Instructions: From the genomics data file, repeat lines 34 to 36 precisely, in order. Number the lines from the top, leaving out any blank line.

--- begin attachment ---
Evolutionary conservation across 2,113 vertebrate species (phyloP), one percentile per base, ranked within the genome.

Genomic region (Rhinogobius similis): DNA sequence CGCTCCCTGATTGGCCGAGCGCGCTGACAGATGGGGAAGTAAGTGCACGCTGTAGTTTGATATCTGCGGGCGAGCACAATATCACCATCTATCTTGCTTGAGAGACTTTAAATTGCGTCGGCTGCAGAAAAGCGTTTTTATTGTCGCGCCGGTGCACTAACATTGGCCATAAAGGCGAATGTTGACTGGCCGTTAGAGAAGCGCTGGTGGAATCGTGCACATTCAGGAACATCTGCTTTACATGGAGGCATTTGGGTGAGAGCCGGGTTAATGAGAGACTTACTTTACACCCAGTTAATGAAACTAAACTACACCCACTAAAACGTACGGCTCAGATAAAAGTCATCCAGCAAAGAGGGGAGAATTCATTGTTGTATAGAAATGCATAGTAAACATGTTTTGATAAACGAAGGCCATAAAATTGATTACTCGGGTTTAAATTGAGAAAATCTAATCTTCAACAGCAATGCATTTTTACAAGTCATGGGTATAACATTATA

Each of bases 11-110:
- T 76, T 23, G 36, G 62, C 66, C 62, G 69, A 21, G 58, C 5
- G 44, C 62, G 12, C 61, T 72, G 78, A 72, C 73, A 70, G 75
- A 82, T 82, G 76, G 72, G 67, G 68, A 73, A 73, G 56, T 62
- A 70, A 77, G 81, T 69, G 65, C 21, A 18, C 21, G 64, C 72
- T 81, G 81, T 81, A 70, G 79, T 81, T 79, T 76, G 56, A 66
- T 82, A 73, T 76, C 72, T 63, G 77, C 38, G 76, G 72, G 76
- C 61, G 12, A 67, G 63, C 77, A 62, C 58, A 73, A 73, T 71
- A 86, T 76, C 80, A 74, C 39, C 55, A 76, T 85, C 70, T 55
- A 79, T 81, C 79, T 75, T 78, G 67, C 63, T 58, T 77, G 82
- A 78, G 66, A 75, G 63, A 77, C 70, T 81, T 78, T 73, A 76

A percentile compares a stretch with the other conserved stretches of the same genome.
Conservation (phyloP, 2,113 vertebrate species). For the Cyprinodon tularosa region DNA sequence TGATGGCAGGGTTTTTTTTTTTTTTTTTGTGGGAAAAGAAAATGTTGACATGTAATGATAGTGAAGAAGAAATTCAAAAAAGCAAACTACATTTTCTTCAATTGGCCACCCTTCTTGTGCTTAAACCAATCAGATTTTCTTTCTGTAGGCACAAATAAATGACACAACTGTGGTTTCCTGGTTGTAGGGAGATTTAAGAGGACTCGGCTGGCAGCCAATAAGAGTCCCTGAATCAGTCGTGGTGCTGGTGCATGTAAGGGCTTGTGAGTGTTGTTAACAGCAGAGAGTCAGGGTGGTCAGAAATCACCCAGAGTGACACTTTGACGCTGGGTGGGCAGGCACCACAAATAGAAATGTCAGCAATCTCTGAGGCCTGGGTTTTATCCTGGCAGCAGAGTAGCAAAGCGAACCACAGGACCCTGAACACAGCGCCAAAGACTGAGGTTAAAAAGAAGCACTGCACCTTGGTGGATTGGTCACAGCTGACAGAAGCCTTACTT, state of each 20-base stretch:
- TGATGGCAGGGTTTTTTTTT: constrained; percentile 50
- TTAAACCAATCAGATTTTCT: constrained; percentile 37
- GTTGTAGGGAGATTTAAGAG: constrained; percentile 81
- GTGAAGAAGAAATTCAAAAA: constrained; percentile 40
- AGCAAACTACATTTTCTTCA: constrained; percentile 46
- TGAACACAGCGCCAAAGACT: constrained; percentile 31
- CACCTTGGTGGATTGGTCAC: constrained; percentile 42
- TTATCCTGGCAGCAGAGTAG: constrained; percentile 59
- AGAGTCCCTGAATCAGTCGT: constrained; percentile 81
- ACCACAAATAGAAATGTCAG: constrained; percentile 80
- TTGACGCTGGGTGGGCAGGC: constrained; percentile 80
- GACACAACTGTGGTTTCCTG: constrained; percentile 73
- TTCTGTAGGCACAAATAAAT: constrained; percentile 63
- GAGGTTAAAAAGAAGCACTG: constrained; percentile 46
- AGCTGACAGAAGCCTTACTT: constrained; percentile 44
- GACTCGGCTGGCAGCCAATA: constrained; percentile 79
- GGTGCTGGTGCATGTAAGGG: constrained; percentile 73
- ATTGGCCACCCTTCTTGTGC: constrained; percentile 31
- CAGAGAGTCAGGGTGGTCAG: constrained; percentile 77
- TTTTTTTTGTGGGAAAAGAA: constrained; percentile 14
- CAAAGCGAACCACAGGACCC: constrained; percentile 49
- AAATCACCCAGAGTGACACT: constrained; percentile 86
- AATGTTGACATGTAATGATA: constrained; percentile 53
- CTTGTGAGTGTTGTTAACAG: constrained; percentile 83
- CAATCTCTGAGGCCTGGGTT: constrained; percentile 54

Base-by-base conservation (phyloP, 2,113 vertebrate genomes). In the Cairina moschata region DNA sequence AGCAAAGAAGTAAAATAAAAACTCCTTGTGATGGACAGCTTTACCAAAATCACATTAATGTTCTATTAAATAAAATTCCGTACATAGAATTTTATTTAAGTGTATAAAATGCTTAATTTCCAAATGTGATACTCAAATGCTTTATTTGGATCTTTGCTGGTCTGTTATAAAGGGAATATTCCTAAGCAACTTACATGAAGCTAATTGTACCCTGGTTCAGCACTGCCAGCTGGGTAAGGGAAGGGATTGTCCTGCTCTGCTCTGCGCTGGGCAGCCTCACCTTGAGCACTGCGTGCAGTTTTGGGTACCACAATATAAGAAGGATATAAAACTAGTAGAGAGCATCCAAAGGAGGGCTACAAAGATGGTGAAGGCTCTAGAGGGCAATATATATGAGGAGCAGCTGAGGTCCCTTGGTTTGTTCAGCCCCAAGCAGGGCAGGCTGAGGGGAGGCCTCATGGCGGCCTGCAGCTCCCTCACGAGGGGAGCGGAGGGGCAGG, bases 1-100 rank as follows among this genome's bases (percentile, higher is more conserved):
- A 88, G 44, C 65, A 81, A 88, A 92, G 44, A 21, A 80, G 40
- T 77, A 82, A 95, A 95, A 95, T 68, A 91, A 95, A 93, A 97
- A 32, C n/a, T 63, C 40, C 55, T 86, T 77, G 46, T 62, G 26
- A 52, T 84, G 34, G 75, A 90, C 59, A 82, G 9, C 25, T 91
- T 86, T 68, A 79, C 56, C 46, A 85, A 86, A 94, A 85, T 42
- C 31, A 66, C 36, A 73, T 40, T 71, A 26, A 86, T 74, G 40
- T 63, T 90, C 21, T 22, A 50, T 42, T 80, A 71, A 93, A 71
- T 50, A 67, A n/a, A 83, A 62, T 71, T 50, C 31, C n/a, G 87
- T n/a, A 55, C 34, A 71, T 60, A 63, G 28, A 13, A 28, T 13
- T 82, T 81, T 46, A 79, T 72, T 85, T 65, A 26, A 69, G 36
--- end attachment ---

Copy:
- CAGAGAGTCAGGGTGGTCAG: constrained; percentile 77
- TTTTTTTTGTGGGAAAAGAA: constrained; percentile 14
- CAAAGCGAACCACAGGACCC: constrained; percentile 49